DVLA managers 'failed to understand severity' of deadly Covid outbreak
The government agency responsible for the country’s largest workplace outbreak initially failed to grasp the seriousness of the situation as the virus spread through its offices, with public health officials identifying a litany of inadequacies and failings.
A damning briefing by Swansea Bay University Health Board, compiled last week and seen by the Observer, shows officials were forced to serve a formal health protection notice requiring the DLVA to cooperate with the incident-control team as infections started to rise in the agency’s Swansea offices in October. It also emerged last week that one DVLA worker, who tested positive for Covid, had died.
The briefing, written by the board’s executive director of public health, Keith Reid, notes: “there was reported initial difficulty in engaging with DVLA management and in getting senior management to understand the seriousness of the situation.”
Carolyn Harris, the MP for Swansea East, whose constituency includes the agency’s offices in the city, said the briefing showed the crisis, which the Observer revealed has seen more than 500 staff test positive since September, had been mishandled by the DVLA. “They didn’t invite Public Health Wales and the council in. They had to be dragged kicking and screaming,” she said. “They have overseen a diabolical and outrageous situation, which has put people in danger.”
Boris Johnson was forced to defend the agency’s response in the House of Commons last week, insisting that numbers on site were being minimised. The DVLA’s chief executive Julie Lennard had to publicly apologise after providing misleading case numbers to MPs. The latest revelations will pile more pressure on transport secretary Grant Shapps to explain how an agency he is ultimately in charge of has managed the outbreak.
According to the briefing, public health officials identified “a number of deficiencies in compliance with legal requirements to maintain physical distancing” including in the buildings, smoking shelters and buses arranged by the agency.
The incident-control team found that the DVLA was running a 24-hour-a-day shift system, with hot-desking. Staff were gathering around scanning equipment and face coverings were not appropriate. Officials were especially concerned about workers catching Covid while travelling into work on DVLA buses in October. But the briefing claims that the agency failed to provide the team with the contact details of 11 staff who had travelled on a bus with a colleague who tested positive for Covid. It also details allegations from the bus company that it had been told there was “a threat over the ongoing contract” with DVLA if it implemented control measures. The DVLA denied the allegations.Staff 'pressured to go back to work' in breach of UK Covid rules Read more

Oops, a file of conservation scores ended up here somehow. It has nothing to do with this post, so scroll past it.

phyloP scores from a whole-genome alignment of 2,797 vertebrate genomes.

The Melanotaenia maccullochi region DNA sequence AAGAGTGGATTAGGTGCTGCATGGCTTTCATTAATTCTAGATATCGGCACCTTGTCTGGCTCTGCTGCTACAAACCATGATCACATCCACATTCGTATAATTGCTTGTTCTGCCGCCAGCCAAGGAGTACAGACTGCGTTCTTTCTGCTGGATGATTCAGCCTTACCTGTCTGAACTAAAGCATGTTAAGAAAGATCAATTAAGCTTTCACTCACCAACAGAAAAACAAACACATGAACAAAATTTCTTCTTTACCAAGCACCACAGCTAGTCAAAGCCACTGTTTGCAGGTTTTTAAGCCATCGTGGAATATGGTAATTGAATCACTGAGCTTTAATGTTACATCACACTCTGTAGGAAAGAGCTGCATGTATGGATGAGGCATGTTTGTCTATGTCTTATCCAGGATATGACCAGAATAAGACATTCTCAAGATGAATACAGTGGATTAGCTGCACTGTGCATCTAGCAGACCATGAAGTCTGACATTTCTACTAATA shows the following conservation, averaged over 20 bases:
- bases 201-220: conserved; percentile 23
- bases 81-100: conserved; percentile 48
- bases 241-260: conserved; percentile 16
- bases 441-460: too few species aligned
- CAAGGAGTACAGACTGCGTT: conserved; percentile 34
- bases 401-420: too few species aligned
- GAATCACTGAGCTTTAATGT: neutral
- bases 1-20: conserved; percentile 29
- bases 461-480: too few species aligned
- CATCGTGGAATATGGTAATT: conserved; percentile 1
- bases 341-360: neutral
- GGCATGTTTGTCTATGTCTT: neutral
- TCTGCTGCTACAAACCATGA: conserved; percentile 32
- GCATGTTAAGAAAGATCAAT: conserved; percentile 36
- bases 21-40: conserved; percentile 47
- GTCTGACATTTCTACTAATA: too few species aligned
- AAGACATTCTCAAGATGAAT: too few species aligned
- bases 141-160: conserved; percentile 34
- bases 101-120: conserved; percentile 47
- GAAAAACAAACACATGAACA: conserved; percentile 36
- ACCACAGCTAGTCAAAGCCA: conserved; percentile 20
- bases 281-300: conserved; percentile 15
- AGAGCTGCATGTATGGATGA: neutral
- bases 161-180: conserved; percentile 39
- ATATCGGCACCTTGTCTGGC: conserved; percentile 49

The Observer reported concerns last weekend that staff feared warnings if they were off work too long. The briefing also picks up on these worries saying “staff were frightened to stay away from work due to the sickness policy”.
Public health officials even had to remind DVLA it was responsible for managing the cleaning contract in November. The briefing reports officials on a site visit raised “concerns that cleaning was inadequate and that DVLA were not following up on this.”
By December, as cases surged, staff were still complaining about the numbers on each shift, lack of dedicated desks, proximity of seats, as well as overcrowding in the breakout areas and lifts. They incident-control team considered serving an improvement notice on DVLA due to: “the slow rate of improvement in implementation of appropriate control measures”.
Huw Merriman, chair of the transport select committee, which held a session on the outbreak last week, described figures provided by the agency as “rather misleading” because they implied the cases stretched all the way back to March. In fact, only 11 cases were identified between March and September. Lennard told the committee: “I apologise if that was misleading.”
Harris said that the outbreak was ultimately the responsibility of Shapps. “Even if DVLA are culpable, the buck stops with the secretary of state for transport. He’s either taken his eye off the ball or he has put DVLA under pressure to deliver on targets, which has led to this situation.”
PCS union general secretary Mark Serwotka said: “We are deeply concerned and saddened following the news of a staff member dying at DVLA. There must be a full investigation into the circumstances. There is no doubt that insisting more than 2,000 DVLA staff go into work every day is a recipe for further Covid cases and that increases the possibility of further deaths.”
Sion Lingard, a Public Health Wales consultant, who led the agency’s response, said the system of controls at the DVLA had improved since the health protection notice was served.
A DVLA spokesperson said: “We are greatly saddened by the death of a valued member of the DVLA family. Our thoughts go out to his family and all those who were close to him.
“Staff safety has always been our utmost priority throughout the pandemic. We have worked very closely with Public Health Wales, Swansea Environmental Health and the Swansea Bay Health Board during regular site visits and inspections, and have implemented or exceeded the recommendations made.”